HPE Expands Its Composable Platform to Include Cloud Fabric

CLOUD DEVELOPMENT: The modular architecture of HPE Synergy provides a choice of network interconnects and storage options, including SAN-based storage, direct-attach, IP-based and software-defined storage. In addition, it enables acceleration of DevOps initiatives, allowing IT to provision infrastructure with a wide array of tools, such as Chef, Ansible, Puppet and VMW.


Hewlett-Packard Enterprise introduced its composable infrastructure concept three years ago at the Discover 2015 show in London. On that Dec. 1, the company unveiled its Synergy platform, which is based on an infrastructure architecture designed to ensure that the exact amount of compute resources—from processing power and storage to network fabric and virtualization—can be rapidly pulled together from a single resource pool to support an application, and then returned to the pool when they're no longer needed for the workload.

Three years later, and nearly to the day—but this time in Madrid—HPE showed that it has evolved to the next phase of its composable platform. As of Nov. 26, it now includes delivery of cloud services through what HPE calls its Composable Cloud, a hybrid cloud platform that offers software-defined automation, a modern fabric providing non-disruptive scale across racks and data centers, and a unified API.

HPE said that Composable Cloud for Synergy “adds flexibility and performance to address any workload within a private or hybrid cloud environment.” 

Synergy, which has enlisted 2,200 customers in three years, is the industry’s first composable infrastructure platform. It includes a simple, automated management experience but is designed to address heavy-duty workloads such as SAP and Oracle, as well as cloud-native applications or mixed workloads. 

Modular architecture

The modular architecture of HPE Synergy provides a choice of network interconnects and storage options, including SAN-based storage, direct-attach, IP-based and software-defined storage. In addition, the HPE Synergy Image Streamer enables it to accelerate customers’ DevOps initiatives, enabling IT to provision infrastructure with a wide array of tools, such as Chef, Ansible, Puppet and VMW. 

Composable Cloud provides a software stack that allows enterprises to benefit from choice of public and private clouds: AWS, Azure or Google Cloud. Or another, if someone so chooses.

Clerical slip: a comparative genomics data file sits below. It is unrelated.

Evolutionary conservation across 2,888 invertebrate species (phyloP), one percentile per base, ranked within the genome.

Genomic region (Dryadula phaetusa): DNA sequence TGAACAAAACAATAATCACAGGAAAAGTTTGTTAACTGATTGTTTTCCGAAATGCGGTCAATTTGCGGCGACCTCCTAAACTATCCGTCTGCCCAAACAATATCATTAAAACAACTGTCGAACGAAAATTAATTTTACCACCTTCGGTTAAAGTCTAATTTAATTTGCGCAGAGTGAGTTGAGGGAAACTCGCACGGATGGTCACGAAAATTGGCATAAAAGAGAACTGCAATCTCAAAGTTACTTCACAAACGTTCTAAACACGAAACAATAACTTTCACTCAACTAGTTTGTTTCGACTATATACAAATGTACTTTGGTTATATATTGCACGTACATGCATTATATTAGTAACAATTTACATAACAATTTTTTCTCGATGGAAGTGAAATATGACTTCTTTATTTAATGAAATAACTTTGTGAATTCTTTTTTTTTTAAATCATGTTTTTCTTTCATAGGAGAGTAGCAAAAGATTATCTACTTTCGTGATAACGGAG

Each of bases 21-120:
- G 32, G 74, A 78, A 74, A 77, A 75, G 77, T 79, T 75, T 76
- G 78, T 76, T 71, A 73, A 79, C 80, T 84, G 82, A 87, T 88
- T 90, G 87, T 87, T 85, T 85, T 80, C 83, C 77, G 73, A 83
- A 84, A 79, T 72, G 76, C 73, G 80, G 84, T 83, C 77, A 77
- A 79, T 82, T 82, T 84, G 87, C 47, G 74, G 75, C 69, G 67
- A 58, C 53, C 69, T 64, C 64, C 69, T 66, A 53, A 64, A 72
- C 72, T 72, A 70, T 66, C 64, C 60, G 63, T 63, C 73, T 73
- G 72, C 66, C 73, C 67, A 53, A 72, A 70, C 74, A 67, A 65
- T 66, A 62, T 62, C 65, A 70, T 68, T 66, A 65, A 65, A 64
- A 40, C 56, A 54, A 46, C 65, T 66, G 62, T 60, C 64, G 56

Choice is always good for users. The ability for an enterprise to select its own storage, hypervisor, cloud services and networking under a single management provider allows for an array of choices that make all this much easier and more efficient for the owner of the system—minus the vendor lock-in that used to be standard.

Despite all this ostensible “click-choose-and-go” fluidity, the transition to hybrid cloud environments still can be slowed by the need for specialized skills to build and operate proprietary cloud stacks. HPE, as one might expect, espouses that enterprises require a “cohesive approach that spans people, technology and economics.”

Thus, HPE is offering Composable Cloud backed by its own processing components to bring together IT automation, AI-driven operations, security and compliance in a cloud platform designed to scale. The new cloud stack gives customers lots of choices across composable-infrastructure building blocks. This includes for the first time HPE ProLiant DL rack servers and the HPE Synergy platform to compose any workload, any service and across any cloud, in a just-in-time manner.

Not planning to miss any 'just in time' deadlines

Hopefully, these scattered components that come together inside the computing fabric to do the processing and data movement work don’t show up late and miss any deadlines. HPE, naturally, doesn’t plan for that to happen.

“When we talk about Composable Cloud, we’re talking about the combination of technologies that we’re offering,” HPE’s Lauren Whitehouse told eWEEK. Whitehouse is a former Enterprise Strategy Group analyst who now is marketing director of HPE’s Software-Defined and Cloud Group.